3 ½ stars 

Flash Movie Review: The Tinder Swindler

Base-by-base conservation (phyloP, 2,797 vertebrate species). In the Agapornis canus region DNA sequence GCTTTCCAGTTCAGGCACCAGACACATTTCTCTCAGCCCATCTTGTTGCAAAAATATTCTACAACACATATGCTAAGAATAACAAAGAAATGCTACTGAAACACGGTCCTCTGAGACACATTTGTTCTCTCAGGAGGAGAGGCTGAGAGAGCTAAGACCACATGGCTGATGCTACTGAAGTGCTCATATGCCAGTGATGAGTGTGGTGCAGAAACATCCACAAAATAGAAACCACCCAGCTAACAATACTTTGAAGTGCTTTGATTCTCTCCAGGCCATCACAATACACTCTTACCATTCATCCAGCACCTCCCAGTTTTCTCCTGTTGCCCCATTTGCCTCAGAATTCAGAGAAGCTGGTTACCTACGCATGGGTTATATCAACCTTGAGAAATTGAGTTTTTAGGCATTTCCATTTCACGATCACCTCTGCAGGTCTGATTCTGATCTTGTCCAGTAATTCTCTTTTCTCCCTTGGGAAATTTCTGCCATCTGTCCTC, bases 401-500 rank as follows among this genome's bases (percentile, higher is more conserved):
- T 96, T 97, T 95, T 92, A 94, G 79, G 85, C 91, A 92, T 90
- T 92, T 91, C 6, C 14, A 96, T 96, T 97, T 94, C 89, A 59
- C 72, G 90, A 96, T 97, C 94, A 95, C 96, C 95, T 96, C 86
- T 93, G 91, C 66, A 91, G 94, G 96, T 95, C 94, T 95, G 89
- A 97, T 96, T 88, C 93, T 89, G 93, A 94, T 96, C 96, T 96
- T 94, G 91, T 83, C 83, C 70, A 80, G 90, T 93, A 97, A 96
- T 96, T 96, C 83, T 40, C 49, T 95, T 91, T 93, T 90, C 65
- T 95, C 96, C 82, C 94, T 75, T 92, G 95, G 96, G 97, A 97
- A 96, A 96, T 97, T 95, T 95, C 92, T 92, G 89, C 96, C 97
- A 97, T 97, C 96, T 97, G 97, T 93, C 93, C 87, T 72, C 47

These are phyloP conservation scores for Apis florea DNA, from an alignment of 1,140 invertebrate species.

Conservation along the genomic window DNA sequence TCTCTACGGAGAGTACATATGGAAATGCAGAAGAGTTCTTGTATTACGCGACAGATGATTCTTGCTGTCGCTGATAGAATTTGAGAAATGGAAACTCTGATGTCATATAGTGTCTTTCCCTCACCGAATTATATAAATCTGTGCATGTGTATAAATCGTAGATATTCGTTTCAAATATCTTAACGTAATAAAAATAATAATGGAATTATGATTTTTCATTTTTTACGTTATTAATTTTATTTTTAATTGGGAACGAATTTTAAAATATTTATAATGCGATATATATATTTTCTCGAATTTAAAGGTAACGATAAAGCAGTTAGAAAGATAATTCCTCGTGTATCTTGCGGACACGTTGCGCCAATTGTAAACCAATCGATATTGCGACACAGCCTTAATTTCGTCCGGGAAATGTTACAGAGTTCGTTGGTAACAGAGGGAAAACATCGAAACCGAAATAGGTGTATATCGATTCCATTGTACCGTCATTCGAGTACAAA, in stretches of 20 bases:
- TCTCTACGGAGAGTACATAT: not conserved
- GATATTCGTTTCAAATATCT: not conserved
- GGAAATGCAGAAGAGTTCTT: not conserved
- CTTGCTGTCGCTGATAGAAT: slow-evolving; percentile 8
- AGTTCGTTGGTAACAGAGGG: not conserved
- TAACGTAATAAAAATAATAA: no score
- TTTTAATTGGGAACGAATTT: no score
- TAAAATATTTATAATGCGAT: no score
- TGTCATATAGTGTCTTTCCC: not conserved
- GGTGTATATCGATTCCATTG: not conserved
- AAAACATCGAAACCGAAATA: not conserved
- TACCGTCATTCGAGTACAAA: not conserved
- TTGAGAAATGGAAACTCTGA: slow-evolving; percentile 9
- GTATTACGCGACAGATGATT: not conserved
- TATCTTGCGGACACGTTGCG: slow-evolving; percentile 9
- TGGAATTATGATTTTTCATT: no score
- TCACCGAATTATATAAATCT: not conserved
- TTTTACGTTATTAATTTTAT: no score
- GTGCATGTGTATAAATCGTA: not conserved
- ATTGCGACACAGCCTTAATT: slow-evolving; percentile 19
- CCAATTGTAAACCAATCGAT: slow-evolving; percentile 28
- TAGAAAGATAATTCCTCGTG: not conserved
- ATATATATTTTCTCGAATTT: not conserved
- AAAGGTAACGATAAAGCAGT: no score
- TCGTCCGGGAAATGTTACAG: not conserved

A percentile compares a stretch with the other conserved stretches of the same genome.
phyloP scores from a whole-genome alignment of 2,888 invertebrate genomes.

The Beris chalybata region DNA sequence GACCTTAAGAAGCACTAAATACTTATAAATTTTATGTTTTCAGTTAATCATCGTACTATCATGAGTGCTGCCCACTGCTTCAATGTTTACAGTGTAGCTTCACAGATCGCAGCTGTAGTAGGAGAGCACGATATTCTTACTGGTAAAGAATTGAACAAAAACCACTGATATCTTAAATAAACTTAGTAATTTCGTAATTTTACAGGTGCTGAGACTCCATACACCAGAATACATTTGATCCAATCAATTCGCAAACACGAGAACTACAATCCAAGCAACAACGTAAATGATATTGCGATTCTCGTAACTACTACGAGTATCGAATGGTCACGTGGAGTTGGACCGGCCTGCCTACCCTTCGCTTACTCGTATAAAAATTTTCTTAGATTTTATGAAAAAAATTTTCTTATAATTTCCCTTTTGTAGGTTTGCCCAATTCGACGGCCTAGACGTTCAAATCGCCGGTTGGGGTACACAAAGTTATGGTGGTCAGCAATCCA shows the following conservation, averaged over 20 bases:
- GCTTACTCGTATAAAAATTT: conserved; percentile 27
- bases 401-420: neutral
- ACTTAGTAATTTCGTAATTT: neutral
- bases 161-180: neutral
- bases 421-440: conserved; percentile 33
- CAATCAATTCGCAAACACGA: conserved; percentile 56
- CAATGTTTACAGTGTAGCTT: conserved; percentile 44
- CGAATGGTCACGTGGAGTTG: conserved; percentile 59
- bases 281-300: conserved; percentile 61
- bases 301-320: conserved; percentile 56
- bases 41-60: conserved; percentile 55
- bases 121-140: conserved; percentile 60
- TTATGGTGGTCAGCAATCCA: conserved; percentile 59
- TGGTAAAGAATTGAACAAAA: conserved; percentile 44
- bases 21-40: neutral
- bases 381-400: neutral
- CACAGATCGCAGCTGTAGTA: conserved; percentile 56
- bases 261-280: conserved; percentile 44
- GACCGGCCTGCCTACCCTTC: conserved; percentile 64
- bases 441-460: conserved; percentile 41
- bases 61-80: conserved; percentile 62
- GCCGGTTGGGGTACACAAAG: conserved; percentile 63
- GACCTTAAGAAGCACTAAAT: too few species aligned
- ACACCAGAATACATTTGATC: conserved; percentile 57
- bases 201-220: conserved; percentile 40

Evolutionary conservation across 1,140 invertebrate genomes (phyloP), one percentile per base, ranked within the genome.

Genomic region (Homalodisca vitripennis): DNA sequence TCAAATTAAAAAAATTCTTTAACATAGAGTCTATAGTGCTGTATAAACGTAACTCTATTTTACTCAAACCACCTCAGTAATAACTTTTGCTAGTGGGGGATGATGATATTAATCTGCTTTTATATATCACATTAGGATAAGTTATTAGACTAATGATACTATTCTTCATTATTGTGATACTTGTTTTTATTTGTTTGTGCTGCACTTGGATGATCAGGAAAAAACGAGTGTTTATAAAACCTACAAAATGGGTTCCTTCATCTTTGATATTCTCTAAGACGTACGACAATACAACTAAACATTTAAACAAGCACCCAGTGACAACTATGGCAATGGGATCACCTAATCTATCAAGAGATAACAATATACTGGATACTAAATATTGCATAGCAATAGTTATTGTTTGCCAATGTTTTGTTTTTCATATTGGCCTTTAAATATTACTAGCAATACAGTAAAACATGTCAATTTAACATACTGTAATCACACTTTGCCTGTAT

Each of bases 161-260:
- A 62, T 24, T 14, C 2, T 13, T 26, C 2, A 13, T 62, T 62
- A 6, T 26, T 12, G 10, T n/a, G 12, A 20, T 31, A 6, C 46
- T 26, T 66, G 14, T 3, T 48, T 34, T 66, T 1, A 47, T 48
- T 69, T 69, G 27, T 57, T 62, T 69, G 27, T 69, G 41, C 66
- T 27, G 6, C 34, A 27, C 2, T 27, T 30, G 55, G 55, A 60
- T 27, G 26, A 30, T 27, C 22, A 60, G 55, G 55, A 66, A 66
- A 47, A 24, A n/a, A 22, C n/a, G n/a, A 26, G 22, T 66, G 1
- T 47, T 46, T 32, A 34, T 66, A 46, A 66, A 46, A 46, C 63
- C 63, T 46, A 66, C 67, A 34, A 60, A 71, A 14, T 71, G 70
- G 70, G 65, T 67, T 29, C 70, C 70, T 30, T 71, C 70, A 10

THE STORY HAD MAGICIAL ASPECTS THE more I listened to it. A friend of mine had met someone on one of her social media sites. They started a conversation that went back and forth in an easy, rhythmic way for a short time, before they advanced to video chats. When both were comfortable, they agreed to meet at a popular park in the city. They wound up from walking around the park to sitting on a park bench for a total of 4 hours; never was there a lull in their conversation. The way she described it was saying he showed her the part of his heart that had been healing from a past hurt. She added that he was a sensitive man who teared up when they were talking about their pets, and he spoke about the pain he suffered when he had to put down one of his cats. Evidently, the four hours flew by, and they agreed to go out on a longer date for a meal. A week later they met for dinner then afterwards, walked down to a coffee shop where they sat and talked for two hours more. As I was listening to her tell it, it did cross my mind that all of it was too good to be true. I felt I needed to play the devil’s advocate to make sure she was not missing something about him. It turned out things just got better and better for the two of them, to the point where they decided to get married.      I WAS SO HAPPY FOR MY friend and that everything fell into place for her with this man she met online. This was in such sharp contrast to another friend of mine who has had no success meeting people online. Every time we get together, she always has a new story about one of her online dates. There was the one guy who was too eager to date, texting her everyday with little “inspirational” messages and quotes. Then there was this fellow who never mentioned having any friends, along with having no outside interests from his day job as some type of buyer for a company. She always carries pepper spray on her and once, she almost had to use it on a guy she had met who got aggressive with her on their 2nd date. I know how difficult it can be trying to meet someone online; one needs to go through a lot of choices before finding one that clicks and moves in synch with you. If you want to see what I am talking about then feel free to watch what happens to the women in this unbelievable documentary, when they thought they had found the perfect man.      WITH ONE SWIPE A PERSON’S LIFE can change drastically when on a dating app. Directed by 1st time director Felicity Morris, I could not look away from this film that at times played out like a crime thriller. The story was so outrageous that there were moments I thought this could not be real, yet it kept on going. I was not sure how authentic all the re-enactments were, but it did not matter to me. However, the way the scenes tightly unfolded added believability to what was taking place. Also, I enjoyed the way the director built up the story; it took me from one emotional extreme to another. I felt the story would be relatable to anyone who watched it. Maybe not on the same level, but everyone has their level of trust. It is funny; when I asked people who had seen this film what they thought, they were divided into two camps. One group sided with one side and the other group felt it was the other side. I will leave it up to you. This movie can be watched by anyone, but especially those who have used dating sites.